Archive: February, 2012
Burlco officials are now scheduling spring clean-ups at two county parks. Registration is required.
Amico Island, which sits at the confluence of the Delaware River and Rancocas Creek, will be first, on Sat. March 10, from 9 to 12. The 55-acre park in Delanco has upland forests, 2 miles of trails, and freshwater ponds.
Volunteers should bring drinking water and should wear long pants and long sleeved-shirts. Gloves and trash bags will be provided. Litter will be removed from along the shoreline.
An Italian eatery at a shopping center next to the Moorestown mall wants to serve vino with its Fruitti di Mare.
But when Moorestown voters approved alcohol sales in the dry township, they restricted liquor to mall restaurants. The townsfolk didn't want bars on the corners of its quaint Main Street.
But Mitchell Grayson, the lawyer for Al Dente, a restaurant at East Gate Shopping Center, says this is not fair. He won't say if he'll sue, but he has warned the town that its actions could be challenged. (See details of the dispute here:http://bit.ly/wkPYLo)
If Buttonwood Hospital is sold, the CWA Local 1036 says some patients may be forced out, despite the freeholders' assurances that the hospital/nursing home will remain open for at least another decade.
The freeholders have promised that the new owner will be required to retain Buttonwood's 200 patients and maintain "current services" if the hospital is auctioned off next month. But Local 1036, which represents the hospital's 319 employees, says the new owner may end up providing "only 'assisted living' type care" instead of the 24-hour care that some of the patients need. The more needy patients would then have to move to another facility.
The 30-bed psychiatric ward may also be relocated if the sale goes through, the union says. The freeholders have said the new owner would simply have to make sure it continues to operate the ward either on-site or elsewhere.
A medical marijuana business sued a Westampton board that rebuffed its plans at a raucous town meeting last month. The show-down in Superior Court was scheduled for March 23.
The lawsuit said Compassionate Care Foundation Inc. found an empty factory in a business zone that allows 34 types of retail stores, light industry, research labs, medical clinics, drug stores, agricultural uses and much more. But the zoning board decided a pot farm and dispensary were "not contemplated" when the ordinance was passed and did not fit the zone.
The company blasted the decision as "arbitrary, capricious and unreasonable" and asked for reimbursement of its legal fees.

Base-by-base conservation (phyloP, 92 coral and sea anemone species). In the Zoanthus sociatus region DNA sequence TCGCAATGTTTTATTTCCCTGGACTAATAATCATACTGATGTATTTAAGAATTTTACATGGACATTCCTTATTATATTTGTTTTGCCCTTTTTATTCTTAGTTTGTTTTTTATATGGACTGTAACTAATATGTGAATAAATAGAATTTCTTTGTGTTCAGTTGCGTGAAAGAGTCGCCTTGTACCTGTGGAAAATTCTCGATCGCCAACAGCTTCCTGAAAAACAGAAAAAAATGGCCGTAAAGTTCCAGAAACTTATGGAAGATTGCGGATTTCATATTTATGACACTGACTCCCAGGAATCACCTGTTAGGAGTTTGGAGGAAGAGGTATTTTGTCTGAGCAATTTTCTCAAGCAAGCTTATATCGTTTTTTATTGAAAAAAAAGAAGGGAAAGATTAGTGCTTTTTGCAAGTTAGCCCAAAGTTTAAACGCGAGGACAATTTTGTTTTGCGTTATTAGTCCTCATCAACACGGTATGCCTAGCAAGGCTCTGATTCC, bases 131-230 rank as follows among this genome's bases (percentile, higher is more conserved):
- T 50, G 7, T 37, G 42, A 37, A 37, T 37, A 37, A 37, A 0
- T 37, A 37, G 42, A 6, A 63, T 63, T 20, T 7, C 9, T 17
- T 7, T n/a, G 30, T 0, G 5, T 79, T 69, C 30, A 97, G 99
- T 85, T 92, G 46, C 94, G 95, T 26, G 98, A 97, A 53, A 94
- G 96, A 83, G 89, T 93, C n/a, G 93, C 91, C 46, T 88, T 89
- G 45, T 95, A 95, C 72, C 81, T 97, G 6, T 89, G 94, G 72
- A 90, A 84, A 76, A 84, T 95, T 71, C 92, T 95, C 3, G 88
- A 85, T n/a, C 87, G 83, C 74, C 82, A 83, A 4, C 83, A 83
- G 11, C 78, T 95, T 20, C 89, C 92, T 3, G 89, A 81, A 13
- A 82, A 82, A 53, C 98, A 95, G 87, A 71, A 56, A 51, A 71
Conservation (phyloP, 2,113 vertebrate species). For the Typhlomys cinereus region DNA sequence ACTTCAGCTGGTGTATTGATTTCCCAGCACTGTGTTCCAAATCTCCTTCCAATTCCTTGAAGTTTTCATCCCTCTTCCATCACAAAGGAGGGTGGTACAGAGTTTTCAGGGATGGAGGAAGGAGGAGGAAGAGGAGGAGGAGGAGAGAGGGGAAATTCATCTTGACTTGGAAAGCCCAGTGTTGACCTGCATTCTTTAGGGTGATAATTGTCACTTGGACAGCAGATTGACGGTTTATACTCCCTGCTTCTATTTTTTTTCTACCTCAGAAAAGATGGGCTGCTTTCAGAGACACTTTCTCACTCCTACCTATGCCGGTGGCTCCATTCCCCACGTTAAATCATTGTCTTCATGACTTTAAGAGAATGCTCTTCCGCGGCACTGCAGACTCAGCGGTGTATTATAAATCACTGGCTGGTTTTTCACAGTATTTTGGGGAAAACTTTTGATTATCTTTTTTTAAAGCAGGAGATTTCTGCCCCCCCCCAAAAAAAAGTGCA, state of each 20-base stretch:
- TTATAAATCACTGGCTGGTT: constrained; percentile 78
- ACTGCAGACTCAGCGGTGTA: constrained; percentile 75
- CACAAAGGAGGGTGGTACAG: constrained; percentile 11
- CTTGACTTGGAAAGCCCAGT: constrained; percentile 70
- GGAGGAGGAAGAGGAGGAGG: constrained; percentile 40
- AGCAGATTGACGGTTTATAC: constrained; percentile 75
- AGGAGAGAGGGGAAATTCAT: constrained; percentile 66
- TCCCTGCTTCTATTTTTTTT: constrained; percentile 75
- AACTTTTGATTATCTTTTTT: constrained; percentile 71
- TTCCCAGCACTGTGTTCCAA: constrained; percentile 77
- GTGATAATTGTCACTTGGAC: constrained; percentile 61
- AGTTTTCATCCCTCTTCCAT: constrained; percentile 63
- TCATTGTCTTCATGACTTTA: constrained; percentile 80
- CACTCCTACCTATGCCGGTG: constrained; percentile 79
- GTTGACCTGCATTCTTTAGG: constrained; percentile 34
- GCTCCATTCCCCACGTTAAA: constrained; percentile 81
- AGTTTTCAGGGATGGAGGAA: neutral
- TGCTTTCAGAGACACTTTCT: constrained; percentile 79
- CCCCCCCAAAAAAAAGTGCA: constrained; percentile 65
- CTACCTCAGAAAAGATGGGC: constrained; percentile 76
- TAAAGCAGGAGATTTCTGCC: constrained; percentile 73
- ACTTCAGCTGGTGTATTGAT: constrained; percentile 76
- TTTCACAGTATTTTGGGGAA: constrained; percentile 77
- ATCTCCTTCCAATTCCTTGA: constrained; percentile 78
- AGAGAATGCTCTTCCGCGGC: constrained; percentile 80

Cumberland County sold its nursing home for $14 million last month and required the buyer to keep the employees and patients. Burlington County is also eyeing a sale of its nursing home, the 100-year-old Buttonwood Hospital.
Cumberland Freeholder William Whelan said the decision to unload its county-run home was "incredibly emotional." He told the Press of Atlantic City that the county was losing $1.1 to $2.4 million annually.
Burlco Freeholder Joe Donnelly, who sat through a tearful 3-hour hearing on the proposed sale last week, said he knows the decision will "not be easy." None of the other members of the 5-member freeholder board attended. The board plans to hold an auction next month, but may not consummate a sale, he said, if the board is not satisfied with the bidders or the price.
Faced with a $5 million deficit in its budget, Medford may eliminate Parks and Rec Dept, trash pickup, and more. And that won't rule out a tax hike.
Mayor Randy Pace, who inherited the Burlco township's gaping budget hole in January, says these dire measures may be needed. For years, taxes were flat while costs rose.
A budget proposal will be unveiled by the town manager at a town meeting tonight (Feb. 7) and could include plans to ax Parks and Rec and trash collection. Last year, the town stopped curbside leaf and brush pickup.
Sean Mancini spends 4-5 hours a day perfecting his moves at the skatepark inside the Moorestown Mall. When it closes next month, the college student says he will have to drive to a Philly location and lose precious time he would much rather spend on his board.
"Skateboarding is a big part of my life," says the 19-year-old Cinnaminson college student. He says he's been at it since he was about 10 and has won various competitions.
"I’m always trying to progress… I push myself farther and farther to extremes and I beat on myself a lot," Sean said, mentioning a few bones he's broken. "I know the risks but the rewards are better."
Nearly 400 people protested the planned sale of Buttonwood Hospital during an emotional public hearing at the Burlington County College's Pemberton campus on Tuesday.
A patient in a wheelchair, family members and friends of patients, employees, labor representatives, mental health advocates and health professionals begged Burlington County Freeholder Joe Donnelly - the only freeholder who bothered to attend - to reconsider the freeholder board's plans to hold an auction.
The 100-year-old Buttonwood Hospital, which has 170 nursing home beds and 30 psychiatric beds, mostly serves the indigent. More than 300 employees work at the Pemberton-based hospital and cook all of the "Meals on Wheels" food that is delivered to hundreds of home-bound senior citizens.